Updated 2 months ago
A hobby project squeezed in with the rest of my life (Free Assets only)


So the inspiration behind entering this competition isn't inspiring, it was really just a challenge to myself to actually finish a project for once. But I hope it turns out well. I'm not an experienced world builder with many projects under my sleeves so don't go looking for them ;-).
A bit about me: I'm 15 and Unity is one of my hobbies (as in I still have to try and fit it in with school work and exams), I live near Switzerland, where I go to school. I've been working in Unity for 2 or 3 years now and have been developing my skills in all fields related to game development since. I do this all by myself unless otherwise stated.
Anyway, here is my entry to the NEON contest:

Planning and Inspiration

Of course I started by gathering references into and making (assembling) concept art. I like to keep everything in one place so I made a massive psd with everything in it.
In the top left you can see my concept art and some notes about themes I was considering exploring. Below it is a basic storyboard, really poorly illustrated but it helps me later when I need a sense of how many of what model I need. On the right are some references I liked; I think, referencing to these is often in all stages is important to allow for them and there styles to engrain themselves into the work.
After this I made a onenote document with a checklist of some of the tasks I needed to do, ideally, you should stick to this religiously, but I didn't, idea for improvement though I guess.

Stage 1:

So I started by gathering some assets from previous projects and the asset store to give myself a palette to work with. I keep some of my favourite asset store assets in my wishlist, I imported the standard: post processing, Cinemachine and some textures and materials. I also imported some assets from other projects, such as my procedural road generator, and some materials and textures.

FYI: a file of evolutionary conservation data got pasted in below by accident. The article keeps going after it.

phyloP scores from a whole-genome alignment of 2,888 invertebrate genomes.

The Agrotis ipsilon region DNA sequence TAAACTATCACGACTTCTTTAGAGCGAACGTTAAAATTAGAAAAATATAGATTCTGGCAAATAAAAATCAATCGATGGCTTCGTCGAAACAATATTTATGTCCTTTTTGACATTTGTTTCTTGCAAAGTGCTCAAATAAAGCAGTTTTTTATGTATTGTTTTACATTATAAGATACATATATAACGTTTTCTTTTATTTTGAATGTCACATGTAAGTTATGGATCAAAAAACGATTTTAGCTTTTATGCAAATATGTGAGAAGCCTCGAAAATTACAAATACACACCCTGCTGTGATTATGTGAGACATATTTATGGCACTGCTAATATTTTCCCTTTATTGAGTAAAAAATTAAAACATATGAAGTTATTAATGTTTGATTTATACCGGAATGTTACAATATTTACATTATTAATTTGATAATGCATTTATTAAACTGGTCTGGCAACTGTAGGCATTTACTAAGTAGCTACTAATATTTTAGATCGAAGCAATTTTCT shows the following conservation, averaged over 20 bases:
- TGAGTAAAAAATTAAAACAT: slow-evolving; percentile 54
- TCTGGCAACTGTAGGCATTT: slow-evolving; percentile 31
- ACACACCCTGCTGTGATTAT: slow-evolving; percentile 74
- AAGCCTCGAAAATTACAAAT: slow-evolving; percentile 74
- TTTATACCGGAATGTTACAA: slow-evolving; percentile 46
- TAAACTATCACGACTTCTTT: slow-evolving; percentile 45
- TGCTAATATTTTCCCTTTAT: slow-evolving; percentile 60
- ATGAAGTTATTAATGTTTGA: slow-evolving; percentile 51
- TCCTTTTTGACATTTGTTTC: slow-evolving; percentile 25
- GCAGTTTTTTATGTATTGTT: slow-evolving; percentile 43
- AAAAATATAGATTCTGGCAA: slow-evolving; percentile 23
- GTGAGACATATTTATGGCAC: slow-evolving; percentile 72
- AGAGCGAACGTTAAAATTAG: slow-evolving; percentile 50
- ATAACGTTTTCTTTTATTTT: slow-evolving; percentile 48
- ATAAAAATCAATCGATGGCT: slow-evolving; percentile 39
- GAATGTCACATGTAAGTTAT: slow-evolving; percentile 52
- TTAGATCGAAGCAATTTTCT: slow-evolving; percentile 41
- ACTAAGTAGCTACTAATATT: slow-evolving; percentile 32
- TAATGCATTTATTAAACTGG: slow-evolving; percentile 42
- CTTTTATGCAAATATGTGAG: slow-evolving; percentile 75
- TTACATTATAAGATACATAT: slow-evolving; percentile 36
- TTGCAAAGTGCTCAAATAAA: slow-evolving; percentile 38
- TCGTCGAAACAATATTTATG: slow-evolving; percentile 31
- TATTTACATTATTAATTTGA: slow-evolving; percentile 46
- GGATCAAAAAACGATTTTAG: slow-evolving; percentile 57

Of course I needed to go brows the asset store for some more assets for this specific project. I found a nice set of satellite dishes and aerials, a nice building and some industrial textures.
Threw together some boxes in unity for blocking and to test and refine the lighting (I used some volumetric lights from GitHub).

I then started modelling a few objects to use in my scene. When modelling I wanted to focus on modularity such that I could reuse buildings and objects more than once.

Stage 2:

Once the preliminary modelling was done, I started assembling the scene, gathering more assets as I needed them, here it's really a lot of make something rough and refine it until you like it.
So a bit of explanation for this image. The tube lights are tubes with an emissive material on them. Originally that was it but the tube lights weren't casting enough light onto other surfaces so I imported an implementation of tube lights which supplements the emission. The buildings are simply cubes with a fancy material on them. In this picture the windows look weird because of a bug in the shader, see the other picture below where they work.
Right, more about the fancy shader; the shader is a custom shader which implements interior mapping (see: Unity Interior Mapping (Forums) ), with it I simply need PBR textures for the face of the building and a cubemap for the room inside and the shader does the rest.
About the material design and how that worked out. Most of my materials use the unity standard shader almost all of the albedo textures come from, which while it doesn't always have the highest quality textures (and most only are diffuse textures), the choice of textures is far more important in my opinion. As such, I usually have to do some photoshopping on the textures and I have to create other maps (normal (always), roughness (always), height, metalness, emission, occlusion). For normal map creation, tools such as Crazy Bump can help when creating normal maps, but either way lots of tweaking in photoshop is usually required. Within Unity itself, making the materials themselves was relatively simple, I just assigned all the maps to the material and tweaked any small settings to my taste.